Book Image

Hands-On MQTT Programming with Python

By : Gaston C. Hillar
Book Image

Hands-On MQTT Programming with Python

By: Gaston C. Hillar

Overview of this book

<p>MQTT is a lightweight messaging protocol for small sensors and mobile devices. This book explores the features of the latest versions of MQTT for IoT and M2M communications, how to use them with Python 3, and allow you to interact with sensors and actuators using Python.</p> <p>The book begins with the specific vocabulary of MQTT and its working modes, followed by installing a Mosquitto MQTT broker. You will use different utilities and diagrams to understand the most important concepts related to MQTT. You will learn to make all the necessary configuration to work with digital certificates for encrypting all data sent between the MQTT clients and the server. You will also work with the different Quality of Service levels and later analyze and compare their overheads.</p> <p>You will write Python 3.x code to control a vehicle with MQTT messages delivered through encrypted connections (TLS 1.2), and learn how leverage your knowledge of the MQTT protocol to build a solution based on requirements. Towards the end, you will write Python code to use the PubNub cloud-based real-time MQTT provider to monitor a surfing competition.</p> <p>In the end, you will have a solution that was built from scratch by analyzing the requirements and then write Python code that will run on water-proof IoT boards connected to multiple sensors in surfboards.</p>
Table of Contents (9 chapters)

Working with the publish-subscribe pattern

Before we dive deep into MQTT, we must understand the publish-subscribe pattern, also known as the pub-sub pattern. In the publish-subscribe pattern, a client that publishes a message is decoupled from the other client or clients that receive the message. The clients don't know about the existence of the other clients. A client can publish messages of a specific type and only the clients that are interested in that specific type of message will receive the published messages.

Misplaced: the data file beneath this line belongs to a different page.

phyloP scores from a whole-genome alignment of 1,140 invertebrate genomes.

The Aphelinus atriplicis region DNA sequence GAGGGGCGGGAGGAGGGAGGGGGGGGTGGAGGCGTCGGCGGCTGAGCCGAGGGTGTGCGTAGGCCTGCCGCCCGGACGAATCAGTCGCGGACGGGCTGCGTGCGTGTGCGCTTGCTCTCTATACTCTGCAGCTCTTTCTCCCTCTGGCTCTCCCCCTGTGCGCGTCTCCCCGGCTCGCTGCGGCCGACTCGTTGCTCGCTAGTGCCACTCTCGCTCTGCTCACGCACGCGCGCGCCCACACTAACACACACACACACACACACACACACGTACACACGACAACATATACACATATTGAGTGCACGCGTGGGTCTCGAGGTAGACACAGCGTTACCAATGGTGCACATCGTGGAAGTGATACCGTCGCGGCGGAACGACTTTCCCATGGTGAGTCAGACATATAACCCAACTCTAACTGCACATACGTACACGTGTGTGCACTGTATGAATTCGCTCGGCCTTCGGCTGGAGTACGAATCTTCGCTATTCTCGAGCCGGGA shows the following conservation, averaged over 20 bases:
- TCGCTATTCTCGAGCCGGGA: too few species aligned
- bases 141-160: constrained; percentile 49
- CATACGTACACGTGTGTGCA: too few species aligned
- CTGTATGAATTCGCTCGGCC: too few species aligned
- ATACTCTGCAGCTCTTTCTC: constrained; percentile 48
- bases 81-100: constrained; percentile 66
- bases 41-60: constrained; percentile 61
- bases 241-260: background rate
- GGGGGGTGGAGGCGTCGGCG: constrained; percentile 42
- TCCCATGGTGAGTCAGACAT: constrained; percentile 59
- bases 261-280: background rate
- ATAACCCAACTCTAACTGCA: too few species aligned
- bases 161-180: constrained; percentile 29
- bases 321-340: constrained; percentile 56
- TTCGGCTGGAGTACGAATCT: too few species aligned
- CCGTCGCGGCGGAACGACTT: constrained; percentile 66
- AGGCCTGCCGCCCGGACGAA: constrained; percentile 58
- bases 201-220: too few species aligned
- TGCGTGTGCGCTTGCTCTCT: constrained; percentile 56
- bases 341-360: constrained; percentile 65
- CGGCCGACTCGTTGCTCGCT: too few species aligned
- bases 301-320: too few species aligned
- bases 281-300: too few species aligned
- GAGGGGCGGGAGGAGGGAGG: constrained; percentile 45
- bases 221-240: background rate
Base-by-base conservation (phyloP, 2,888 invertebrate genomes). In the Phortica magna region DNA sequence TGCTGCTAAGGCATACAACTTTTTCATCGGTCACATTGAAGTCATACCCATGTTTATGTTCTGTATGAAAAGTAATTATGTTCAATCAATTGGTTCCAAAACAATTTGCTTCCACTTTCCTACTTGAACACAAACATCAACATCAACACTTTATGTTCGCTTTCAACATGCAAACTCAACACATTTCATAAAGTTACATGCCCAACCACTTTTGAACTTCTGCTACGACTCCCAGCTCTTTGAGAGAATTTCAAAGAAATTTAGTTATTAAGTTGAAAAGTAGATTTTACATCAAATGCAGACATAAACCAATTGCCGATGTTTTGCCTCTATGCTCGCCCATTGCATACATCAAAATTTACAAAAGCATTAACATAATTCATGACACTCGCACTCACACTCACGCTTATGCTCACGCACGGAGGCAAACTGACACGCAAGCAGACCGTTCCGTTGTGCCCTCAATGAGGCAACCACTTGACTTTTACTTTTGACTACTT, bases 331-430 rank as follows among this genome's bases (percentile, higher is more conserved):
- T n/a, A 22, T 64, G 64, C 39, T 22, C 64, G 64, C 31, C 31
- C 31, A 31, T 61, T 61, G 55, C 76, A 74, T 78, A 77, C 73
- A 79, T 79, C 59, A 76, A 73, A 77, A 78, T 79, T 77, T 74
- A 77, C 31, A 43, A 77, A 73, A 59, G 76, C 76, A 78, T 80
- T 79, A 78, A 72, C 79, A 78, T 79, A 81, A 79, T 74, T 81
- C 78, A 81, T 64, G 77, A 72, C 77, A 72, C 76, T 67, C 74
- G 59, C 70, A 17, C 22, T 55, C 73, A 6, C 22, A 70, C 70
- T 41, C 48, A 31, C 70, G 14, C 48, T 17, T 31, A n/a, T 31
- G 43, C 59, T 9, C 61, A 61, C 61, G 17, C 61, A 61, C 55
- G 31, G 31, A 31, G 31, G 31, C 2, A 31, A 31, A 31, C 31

The publish-subscribe pattern requires a server, also known as a broker. All the clients establish a connection with the server. A client that sends a message through the server is known as the publisher. The server filters the incoming messages and distributes them to the clients that are interested in that type of received messages. Clients that register to the server as interested in specific types of messages are known as subscribers. Hence, both publishers and subscribers establish a connection with the server.

It is easy to understand how things work with a simple diagram. The following diagram shows one publisher and two subscribers connected to a server:

A Raspberry Pi 3 Model B+ board with an altitude sensor wired to it is a publisher that establishes a connection with the server. A BeagleBone Black board and a Udoo Neo board are two subscribers that establish a connection with the server.

The BeagleBone Black board indicates to the server that it wants to subscribe to all messages that belong to the sensors/drone01/altitude topic. The Udoo Neo board indicates the same to the server. Hence, both boards are subscribed to the sensors/drone01/altitude topic.

A topic is a named logical channel, and it is also referred to as a channel or subject. The server will send subscribers only messages published to topics to which they are subscribed.

The Raspberry Pi 3 Model B+ board publishes a message with 100 feet as the payload and sensors/drone01/altitude as the topic. This board, that is, the publisher, sends the publish request to the server.

The data for a message is known as the payload. A message includes the topic to which it belongs and the payload.

The server distributes the message to the two clients that are subscribed to the sensors/drone01/altitude topic: the BeagleBone Black and the Udoo Neo boards.

Publishers and subscribers are decoupled in space because they don't know each other. Publishers and subscribers don't have to run at the same time. The publisher can publish a message and the subscriber can receive it later. In addition, the publish operation isn't synchronized with the receive operation.

A publisher requests the server to publish a message, and the different clients that have subscribed to the appropriate topic can receive the message at different times. The publisher can send a message as an asynchronous operation to avoid being blocked until the server receives the message. However, it is also possible to send a message to the server as a synchronous operation with the server and to continue the execution only after the operation was successful. In most cases, we will want to take advantage of asynchronous operations.

A publisher that requires sending a message to hundreds of clients can do it with a single publish operation to a server. The server is responsible for sending the published message to all the clients that have subscribed to the appropriate topic. Because publishers and subscribers are decoupled, the publisher doesn't know whether any subscriber is going to listen to the messages it is going to send. Hence, sometimes it is necessary to make the subscriber become a publisher too and to publish a message indicating that it has received and processed a message. The specific requirements depend on the kind of solution we are building. MQTT offers many features that make our lives easier in many of the scenarios we have been analyzing. We will use these different features throughout the book.